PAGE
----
The Homer Documentary Film Festival begins with the Gala Opening 6:15 p.m. Sept 24 at the Homer Theatre on Pioneer Avenue. This year’s festival celebrates over a full decade of showing the current Year’s Best Documentaries from around the World. The Gala Opening will feature reindeer sausages grilled by local cowboys, guest speakers and a […]
Early Sunday morning, just hours before festivities were to begin for the 12th-annual Burning Basket ceremony, pieces of the 2015 “Reach” creation lay strewn across the Homer Spit. Volunteers gathered sections of the destroyed basket from the ditch along the road, and chased bundles of dry fireweed across Mariner Park.
The night before, someone had tried to torch it.
City council began this week to review its options for closing the current $1 million budget gap, considering everything from taxing internet sales to raising property taxes to bring the city out of the red. Many of the options will be presented at a meeting scheduled for 5:30 p.m. Sept. 23 at city hall.
Anyone who has backed their boat down the Homer Load and Launch Ramp in recent years has seen the problem. Pitted, worn out concrete with rebar showing through greet the hundreds of users of Homer’s harbor launch facility each summer, and most could see that repairs were in order. The price, however, is several months without an easy place to bring your boat in and out of the water in Homer.
The Alaska Marine Conservation Council would like to do for fish what the shorebird festival has done for birds.
It’s hard to imagine Homer without fish — or fishing. The AMCC is throwing a weekend-long festival in appreciation of the bounty of the sea Saturday, Sept. 19.
The Homer Halibut Festival brings back a celebration of our fisheries, but also shares information and brings the fishing community together in what they hope will become an annual event.
While fishing is integral to the Homer lifestyle, there hasn’t been a fun way to bring fish-loving groups together for several years.
Fisheries touch the lives of nearly everyone here, from the commercial and sport fishermen, processors, who depend on it as a livelihood to the end user who may never get on the water but has a deep and abiding love for the taste of fresh seafood.
For a remote path in an area far from Alaska’s road system, the trails to Grewingk Glacier in Kachemak Bay State Park were buzzing with activity on a sunny Saturday in August. All morning long, charter boat operators dropped off passengers — some decked out in the latest hiking gear and some in Nikes and nylon jackets. They slowly moved down the beach in clusters, heading for the trailhead of the two-mile Glacier Lake Trail.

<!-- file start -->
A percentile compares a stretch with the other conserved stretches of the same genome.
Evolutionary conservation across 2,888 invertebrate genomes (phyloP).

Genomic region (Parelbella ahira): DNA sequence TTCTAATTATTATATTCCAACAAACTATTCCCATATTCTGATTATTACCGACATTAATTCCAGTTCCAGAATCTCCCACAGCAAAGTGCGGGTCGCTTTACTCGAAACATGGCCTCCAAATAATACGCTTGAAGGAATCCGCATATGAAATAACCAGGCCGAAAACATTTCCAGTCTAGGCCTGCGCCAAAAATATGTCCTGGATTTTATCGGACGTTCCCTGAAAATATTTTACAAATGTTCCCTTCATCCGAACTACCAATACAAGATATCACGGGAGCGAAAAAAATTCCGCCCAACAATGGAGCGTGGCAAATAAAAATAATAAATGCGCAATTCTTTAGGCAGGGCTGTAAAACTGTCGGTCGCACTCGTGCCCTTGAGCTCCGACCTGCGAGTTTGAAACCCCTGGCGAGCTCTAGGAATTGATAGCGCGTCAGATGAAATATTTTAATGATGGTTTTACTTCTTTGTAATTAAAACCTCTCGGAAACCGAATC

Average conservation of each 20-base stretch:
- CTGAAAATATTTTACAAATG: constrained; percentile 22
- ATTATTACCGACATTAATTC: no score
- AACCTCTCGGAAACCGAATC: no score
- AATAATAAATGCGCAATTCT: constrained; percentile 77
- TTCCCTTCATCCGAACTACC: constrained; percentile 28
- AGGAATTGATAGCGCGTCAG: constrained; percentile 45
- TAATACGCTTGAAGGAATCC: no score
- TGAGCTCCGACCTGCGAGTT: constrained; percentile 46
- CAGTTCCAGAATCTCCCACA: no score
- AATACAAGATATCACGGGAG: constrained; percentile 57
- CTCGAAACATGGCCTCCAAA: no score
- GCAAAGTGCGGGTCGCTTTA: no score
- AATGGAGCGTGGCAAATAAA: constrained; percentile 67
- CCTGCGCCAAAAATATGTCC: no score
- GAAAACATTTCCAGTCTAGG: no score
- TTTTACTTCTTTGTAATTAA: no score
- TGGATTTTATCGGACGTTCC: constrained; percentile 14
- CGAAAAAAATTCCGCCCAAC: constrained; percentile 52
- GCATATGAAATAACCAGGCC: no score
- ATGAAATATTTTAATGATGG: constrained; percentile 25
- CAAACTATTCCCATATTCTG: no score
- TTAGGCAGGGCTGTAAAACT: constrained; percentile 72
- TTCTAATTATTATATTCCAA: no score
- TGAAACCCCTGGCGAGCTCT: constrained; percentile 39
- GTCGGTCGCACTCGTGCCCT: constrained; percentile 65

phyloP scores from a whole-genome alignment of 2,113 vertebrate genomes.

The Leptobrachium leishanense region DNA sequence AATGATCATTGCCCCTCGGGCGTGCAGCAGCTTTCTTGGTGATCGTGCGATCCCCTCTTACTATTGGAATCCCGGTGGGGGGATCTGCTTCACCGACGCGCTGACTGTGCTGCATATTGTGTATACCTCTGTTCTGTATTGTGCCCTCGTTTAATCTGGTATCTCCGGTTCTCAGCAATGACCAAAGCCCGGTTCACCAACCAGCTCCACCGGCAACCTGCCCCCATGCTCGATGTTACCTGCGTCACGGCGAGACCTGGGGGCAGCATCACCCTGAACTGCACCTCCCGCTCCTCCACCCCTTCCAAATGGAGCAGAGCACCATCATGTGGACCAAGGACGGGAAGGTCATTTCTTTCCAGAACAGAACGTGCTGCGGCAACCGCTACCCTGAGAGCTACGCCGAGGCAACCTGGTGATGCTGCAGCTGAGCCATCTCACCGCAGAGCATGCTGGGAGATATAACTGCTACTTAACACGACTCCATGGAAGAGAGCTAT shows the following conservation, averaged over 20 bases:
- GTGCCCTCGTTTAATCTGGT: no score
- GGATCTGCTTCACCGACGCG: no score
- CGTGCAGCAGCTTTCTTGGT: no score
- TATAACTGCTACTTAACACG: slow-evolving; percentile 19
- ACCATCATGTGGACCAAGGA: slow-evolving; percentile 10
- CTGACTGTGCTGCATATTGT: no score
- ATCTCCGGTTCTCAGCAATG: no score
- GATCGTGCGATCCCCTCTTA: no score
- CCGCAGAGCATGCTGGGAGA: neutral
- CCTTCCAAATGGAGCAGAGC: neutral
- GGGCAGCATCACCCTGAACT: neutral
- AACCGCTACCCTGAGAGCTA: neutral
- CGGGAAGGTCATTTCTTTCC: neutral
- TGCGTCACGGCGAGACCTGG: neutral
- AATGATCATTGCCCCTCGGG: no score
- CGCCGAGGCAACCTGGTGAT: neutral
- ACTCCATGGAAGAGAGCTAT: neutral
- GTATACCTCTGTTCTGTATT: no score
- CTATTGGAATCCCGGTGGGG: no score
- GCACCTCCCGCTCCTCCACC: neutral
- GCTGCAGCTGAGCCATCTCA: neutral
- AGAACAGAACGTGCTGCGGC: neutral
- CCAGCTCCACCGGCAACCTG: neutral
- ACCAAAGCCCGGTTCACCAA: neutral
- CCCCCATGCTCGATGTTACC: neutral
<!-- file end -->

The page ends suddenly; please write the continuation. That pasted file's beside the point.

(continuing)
A Homer business was selected for an award of $50,000 to help Alaskan businesses boost their entrepreneurial plans in a first-ever nationally-backed Homer Incubator project.
Nickie Knight and Ken Sprague own the Alaska Marketplace on Ocean Drive. The vendors under the umbrella of their business are the inspiration for the newly established Alaska Small Business Incubator, LLC. What spells good news for the project is a hoped-for economic shot in the arm for future year-round employment and local manufacturing from this national nod of recognition.
Ocean trash is entirely preventable, and involving our younger citizens may be integral to the future health of Kachemak Bay, according to experts.
There has been a dramatic shift in the type of debris collected says Melanie Dufour, Center for Alaskan Coastal Studies’ outreach and marketing director.
“We used to collect more commercial-type debris like fishing lines and buoys and tools. Stuff that you just lose. But over the years that’s really changed to more recreational kinds of debris. Stuff we just throw on the beach and walk away from.”
Homer, AK – Aug. 28, 2015. The Homer Chamber of Commerce & Visitor Center announced the recent approval from the Alaska Department of Transportation for constructing an informational kiosk at the Baycrest pull out. “Visitor traffic this summer has been extremely robust with more than 10,000 visitors stopping at the Chamber’s Visitor Center for directions […]
Amid sea changes that reduce Homer’s tanner and king crab populations, a glimmer of good news came in mid August when the Alaska weathervane scallop harvest was announced as healthy enough to allow a commercial harvest.
Local restaurants and outlets will again be able to offer fresh local scallops after a two-year market absence.